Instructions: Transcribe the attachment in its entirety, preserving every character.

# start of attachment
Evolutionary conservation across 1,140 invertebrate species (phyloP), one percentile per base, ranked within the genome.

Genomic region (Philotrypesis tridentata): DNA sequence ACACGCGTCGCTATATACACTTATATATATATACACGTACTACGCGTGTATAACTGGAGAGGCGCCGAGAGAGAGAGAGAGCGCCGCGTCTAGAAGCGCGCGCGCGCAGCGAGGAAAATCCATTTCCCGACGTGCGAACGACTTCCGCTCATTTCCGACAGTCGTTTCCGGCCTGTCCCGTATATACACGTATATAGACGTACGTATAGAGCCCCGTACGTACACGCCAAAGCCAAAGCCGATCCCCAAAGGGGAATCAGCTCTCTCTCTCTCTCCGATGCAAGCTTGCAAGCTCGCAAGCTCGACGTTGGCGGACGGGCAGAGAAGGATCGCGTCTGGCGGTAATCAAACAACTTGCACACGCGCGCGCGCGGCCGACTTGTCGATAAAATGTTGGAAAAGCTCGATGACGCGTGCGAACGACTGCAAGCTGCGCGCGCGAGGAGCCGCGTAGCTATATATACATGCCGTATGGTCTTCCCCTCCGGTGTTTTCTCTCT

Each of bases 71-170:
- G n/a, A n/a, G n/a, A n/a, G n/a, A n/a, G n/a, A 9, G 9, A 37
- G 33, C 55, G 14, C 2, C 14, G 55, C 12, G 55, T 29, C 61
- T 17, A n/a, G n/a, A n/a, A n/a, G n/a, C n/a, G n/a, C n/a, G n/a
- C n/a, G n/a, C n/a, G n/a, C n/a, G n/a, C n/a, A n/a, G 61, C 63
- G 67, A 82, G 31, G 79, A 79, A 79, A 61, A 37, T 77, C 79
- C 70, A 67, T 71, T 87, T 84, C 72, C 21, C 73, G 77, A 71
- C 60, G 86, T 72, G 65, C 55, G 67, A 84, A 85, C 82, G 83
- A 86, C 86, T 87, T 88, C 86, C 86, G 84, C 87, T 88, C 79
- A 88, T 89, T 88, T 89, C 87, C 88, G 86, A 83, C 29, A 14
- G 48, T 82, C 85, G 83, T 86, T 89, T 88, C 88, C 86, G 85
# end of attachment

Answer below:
Evolutionary conservation across 1,140 invertebrate species (phyloP), one percentile per base, ranked within the genome.

Genomic region (Philotrypesis tridentata): DNA sequence ACACGCGTCGCTATATACACTTATATATATATACACGTACTACGCGTGTATAACTGGAGAGGCGCCGAGAGAGAGAGAGAGCGCCGCGTCTAGAAGCGCGCGCGCGCAGCGAGGAAAATCCATTTCCCGACGTGCGAACGACTTCCGCTCATTTCCGACAGTCGTTTCCGGCCTGTCCCGTATATACACGTATATAGACGTACGTATAGAGCCCCGTACGTACACGCCAAAGCCAAAGCCGATCCCCAAAGGGGAATCAGCTCTCTCTCTCTCTCCGATGCAAGCTTGCAAGCTCGCAAGCTCGACGTTGGCGGACGGGCAGAGAAGGATCGCGTCTGGCGGTAATCAAACAACTTGCACACGCGCGCGCGCGGCCGACTTGTCGATAAAATGTTGGAAAAGCTCGATGACGCGTGCGAACGACTGCAAGCTGCGCGCGCGAGGAGCCGCGTAGCTATATATACATGCCGTATGGTCTTCCCCTCCGGTGTTTTCTCTCT

Each of bases 71-170:
- G n/a, A n/a, G n/a, A n/a, G n/a, A n/a, G n/a, A 9, G 9, A 37
- G 33, C 55, G 14, C 2, C 14, G 55, C 12, G 55, T 29, C 61
- T 17, A n/a, G n/a, A n/a, A n/a, G n/a, C n/a, G n/a, C n/a, G n/a
- C n/a, G n/a, C n/a, G n/a, C n/a, G n/a, C n/a, A n/a, G 61, C 63
- G 67, A 82, G 31, G 79, A 79, A 79, A 61, A 37, T 77, C 79
- C 70, A 67, T 71, T 87, T 84, C 72, C 21, C 73, G 77, A 71
- C 60, G 86, T 72, G 65, C 55, G 67, A 84, A 85, C 82, G 83
- A 86, C 86, T 87, T 88, C 86, C 86, G 84, C 87, T 88, C 79
- A 88, T 89, T 88, T 89, C 87, C 88, G 86, A 83, C 29, A 14
- G 48, T 82, C 85, G 83, T 86, T 89, T 88, C 88, C 86, G 85